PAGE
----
Fifty-year-olds should strive to be as active as possible and exercise most days of the week. An active lifestyle can improve your chances of remaining less dependent on outside help as you age. Physical activity and aerobic exercise reduce the risk of heart disease and Type 2 diabetes and maintain a healthy body weight. Strength training can maintain muscle mass, stretching positions improve flexibility and balance exercises support coordination.
Physical Activity and Aerobic Exercise
Physical activity can include anything that gets your body up and moving, while exercise is a predetermined activity designed to gain or maintain health benefits. Housework, yard work and walking while shopping are basic physical activities that most people do regularly. Adding 150 minutes of aerobic exercise to your weekly physical activities can maintain a healthy body weight while strengthening your heart and lungs. Aerobics classes provide a social element to aerobic exercise, while walking, running or bicycling can be done alone or with groups. Regular physical activity and aerobic exercise can also improve your mood and general feeling of well-being.
Strength training two days a week can reduce the symptoms of arthritis, diabetes, osteoporosis, obesity and back pain. While physical activity and aerobic exercise maintain cardiovascular fitness and endurance, strength training develops and maintains strong muscles. Strength training should focus on the major muscle groups of the back, shoulders, biceps, triceps, lower body and abdominals. The resistance generated by gym machines, hand weights, exercise bands or your own body weight stimulates muscle growth and strength that diminishes with age. Warm up with 15 minutes of light aerobic activity before strength training to prevent injury and cool down with slow stretching positions to reduce muscle soreness after strength training.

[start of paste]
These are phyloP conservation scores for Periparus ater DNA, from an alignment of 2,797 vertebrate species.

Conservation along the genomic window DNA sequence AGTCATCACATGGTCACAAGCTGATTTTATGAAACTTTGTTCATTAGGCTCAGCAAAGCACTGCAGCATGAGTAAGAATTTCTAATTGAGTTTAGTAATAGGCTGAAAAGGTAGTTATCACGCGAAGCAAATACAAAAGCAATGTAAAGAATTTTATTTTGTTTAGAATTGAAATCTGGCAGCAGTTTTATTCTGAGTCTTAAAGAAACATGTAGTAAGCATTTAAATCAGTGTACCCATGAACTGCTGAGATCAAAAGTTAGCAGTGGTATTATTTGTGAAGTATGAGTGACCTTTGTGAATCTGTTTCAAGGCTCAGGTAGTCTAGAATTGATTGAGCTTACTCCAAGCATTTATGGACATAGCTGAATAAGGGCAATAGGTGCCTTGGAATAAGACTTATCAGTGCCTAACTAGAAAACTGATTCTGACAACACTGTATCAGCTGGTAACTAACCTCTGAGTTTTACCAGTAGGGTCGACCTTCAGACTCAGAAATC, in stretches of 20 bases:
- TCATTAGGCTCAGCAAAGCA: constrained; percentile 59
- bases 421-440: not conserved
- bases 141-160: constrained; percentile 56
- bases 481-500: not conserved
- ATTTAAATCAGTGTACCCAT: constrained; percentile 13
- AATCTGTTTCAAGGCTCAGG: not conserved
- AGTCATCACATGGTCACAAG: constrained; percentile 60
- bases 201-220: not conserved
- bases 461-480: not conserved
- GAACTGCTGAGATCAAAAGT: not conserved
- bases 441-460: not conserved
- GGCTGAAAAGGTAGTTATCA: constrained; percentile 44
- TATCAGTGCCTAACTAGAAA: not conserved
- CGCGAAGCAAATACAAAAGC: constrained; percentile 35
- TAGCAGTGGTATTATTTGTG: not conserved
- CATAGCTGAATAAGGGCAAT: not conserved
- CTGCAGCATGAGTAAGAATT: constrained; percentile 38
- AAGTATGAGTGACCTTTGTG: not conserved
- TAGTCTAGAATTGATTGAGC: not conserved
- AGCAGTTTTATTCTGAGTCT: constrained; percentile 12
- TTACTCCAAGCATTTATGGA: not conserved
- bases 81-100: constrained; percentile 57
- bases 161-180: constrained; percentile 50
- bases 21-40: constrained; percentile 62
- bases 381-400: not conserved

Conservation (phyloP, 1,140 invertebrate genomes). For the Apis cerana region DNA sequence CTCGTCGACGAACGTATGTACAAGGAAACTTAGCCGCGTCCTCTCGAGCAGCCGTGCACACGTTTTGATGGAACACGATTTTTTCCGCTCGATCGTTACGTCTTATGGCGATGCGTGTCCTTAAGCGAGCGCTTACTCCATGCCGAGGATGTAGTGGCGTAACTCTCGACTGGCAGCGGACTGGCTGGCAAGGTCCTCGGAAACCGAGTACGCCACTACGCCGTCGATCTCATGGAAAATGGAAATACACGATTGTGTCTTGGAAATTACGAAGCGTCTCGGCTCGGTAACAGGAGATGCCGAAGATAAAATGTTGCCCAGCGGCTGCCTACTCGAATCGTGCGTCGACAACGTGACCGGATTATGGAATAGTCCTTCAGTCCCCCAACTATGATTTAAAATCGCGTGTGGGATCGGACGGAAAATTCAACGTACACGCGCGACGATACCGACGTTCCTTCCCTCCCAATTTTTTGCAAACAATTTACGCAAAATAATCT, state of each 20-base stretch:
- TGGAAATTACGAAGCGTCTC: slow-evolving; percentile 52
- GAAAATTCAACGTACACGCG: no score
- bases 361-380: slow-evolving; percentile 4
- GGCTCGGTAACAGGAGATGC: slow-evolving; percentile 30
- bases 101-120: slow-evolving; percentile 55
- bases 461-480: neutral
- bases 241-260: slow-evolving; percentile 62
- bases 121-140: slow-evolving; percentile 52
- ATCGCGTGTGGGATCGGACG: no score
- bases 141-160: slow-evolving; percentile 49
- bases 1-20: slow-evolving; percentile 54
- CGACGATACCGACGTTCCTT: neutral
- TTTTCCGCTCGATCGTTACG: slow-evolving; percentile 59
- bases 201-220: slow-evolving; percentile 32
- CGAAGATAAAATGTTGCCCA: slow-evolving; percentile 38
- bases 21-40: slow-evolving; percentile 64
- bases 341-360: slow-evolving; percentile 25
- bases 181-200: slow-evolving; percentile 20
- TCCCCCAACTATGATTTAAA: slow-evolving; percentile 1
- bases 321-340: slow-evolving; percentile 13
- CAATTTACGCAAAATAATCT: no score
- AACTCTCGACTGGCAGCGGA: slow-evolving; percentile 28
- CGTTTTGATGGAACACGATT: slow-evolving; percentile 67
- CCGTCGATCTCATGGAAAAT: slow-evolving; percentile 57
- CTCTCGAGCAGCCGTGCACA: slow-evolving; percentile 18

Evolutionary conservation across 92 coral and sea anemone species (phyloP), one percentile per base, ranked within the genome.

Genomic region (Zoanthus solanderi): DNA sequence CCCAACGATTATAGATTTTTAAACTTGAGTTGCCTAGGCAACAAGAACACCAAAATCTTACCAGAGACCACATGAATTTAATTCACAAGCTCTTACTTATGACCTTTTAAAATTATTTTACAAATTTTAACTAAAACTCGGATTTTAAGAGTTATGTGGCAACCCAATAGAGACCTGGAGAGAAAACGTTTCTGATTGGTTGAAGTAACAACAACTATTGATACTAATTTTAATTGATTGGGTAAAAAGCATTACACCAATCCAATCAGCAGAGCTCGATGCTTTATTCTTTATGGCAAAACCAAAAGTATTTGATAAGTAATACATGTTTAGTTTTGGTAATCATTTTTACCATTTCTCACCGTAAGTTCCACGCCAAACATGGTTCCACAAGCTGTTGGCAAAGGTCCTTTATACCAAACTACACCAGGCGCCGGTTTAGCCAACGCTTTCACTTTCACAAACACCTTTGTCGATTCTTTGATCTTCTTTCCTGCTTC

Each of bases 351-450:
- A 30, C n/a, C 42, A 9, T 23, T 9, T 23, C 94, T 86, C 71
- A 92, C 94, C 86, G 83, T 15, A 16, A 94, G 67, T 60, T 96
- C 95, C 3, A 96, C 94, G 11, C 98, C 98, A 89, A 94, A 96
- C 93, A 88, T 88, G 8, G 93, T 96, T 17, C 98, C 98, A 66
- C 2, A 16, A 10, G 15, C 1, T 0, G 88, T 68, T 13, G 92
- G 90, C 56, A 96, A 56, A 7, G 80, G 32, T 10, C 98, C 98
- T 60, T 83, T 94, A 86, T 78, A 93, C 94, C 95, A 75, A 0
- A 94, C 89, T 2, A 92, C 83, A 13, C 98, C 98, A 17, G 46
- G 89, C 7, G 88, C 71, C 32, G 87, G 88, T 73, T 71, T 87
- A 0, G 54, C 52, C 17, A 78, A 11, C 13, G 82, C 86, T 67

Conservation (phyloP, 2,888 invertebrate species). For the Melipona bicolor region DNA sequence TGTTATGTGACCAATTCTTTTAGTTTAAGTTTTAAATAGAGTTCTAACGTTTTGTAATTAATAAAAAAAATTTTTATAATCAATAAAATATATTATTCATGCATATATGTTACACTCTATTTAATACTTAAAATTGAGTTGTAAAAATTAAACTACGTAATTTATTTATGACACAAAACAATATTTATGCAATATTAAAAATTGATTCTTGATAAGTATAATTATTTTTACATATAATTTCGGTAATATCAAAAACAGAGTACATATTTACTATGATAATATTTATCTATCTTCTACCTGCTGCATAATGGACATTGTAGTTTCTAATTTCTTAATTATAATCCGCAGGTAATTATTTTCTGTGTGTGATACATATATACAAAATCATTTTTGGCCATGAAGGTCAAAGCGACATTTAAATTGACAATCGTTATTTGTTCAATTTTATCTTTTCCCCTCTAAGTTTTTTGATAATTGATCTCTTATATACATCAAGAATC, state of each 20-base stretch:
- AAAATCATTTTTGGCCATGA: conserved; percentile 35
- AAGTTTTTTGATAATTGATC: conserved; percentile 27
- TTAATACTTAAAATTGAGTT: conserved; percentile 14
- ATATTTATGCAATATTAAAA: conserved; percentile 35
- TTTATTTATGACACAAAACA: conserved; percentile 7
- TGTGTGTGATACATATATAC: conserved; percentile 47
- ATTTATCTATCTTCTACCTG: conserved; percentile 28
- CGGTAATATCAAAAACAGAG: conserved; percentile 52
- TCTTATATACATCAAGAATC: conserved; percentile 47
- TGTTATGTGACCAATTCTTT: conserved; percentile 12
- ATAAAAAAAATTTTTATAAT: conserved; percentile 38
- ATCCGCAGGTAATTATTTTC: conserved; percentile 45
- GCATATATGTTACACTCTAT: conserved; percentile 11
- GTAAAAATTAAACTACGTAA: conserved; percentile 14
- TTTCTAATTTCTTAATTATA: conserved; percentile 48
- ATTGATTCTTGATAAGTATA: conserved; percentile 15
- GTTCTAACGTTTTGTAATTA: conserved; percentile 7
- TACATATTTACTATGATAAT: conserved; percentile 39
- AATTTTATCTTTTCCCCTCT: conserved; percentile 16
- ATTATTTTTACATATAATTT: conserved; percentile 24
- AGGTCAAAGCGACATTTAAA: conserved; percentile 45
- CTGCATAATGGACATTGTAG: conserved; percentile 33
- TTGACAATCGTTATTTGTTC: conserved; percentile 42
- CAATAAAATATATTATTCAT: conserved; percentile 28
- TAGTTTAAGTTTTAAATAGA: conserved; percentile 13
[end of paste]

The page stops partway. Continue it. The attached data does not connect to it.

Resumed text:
Stretching is an instinctive activity that most people do after long periods of inactivity. Stretching as an exercise increases flexibility by elongating muscles and increasing blood flow. Muscles tighten and range of motion decreases as you age. Stretching two times a week can maintain a full range of motion as well as prevent muscle strain and injury. Stretching positions should focus on the calves, thighs, hips, lower back, neck and shoulders.
Balance exercises are especially important for preventing falls and remaining independent as you age. Balance and coordination affect nearly every movement you make while on your feet. Daily practice of balance exercises can improve and maintain mobility, gait and self-esteem. Balance exercises can be as simple as standing on one foot while waiting in line or lifting yourself up and out of a chair without using your hands. Regular exercise and a well-rounded exercise routine can keep you happy, healthy and active as you age.
Pamela Crouch is a professional writer who has produced informational articles for “Freelance Writing by Mike” and various websites. Crouch received personal training certification from Interactive Fitness Trainers of America and is pursuing an Associate of Arts in liberal arts from J. Sergeant Reynolds Community College.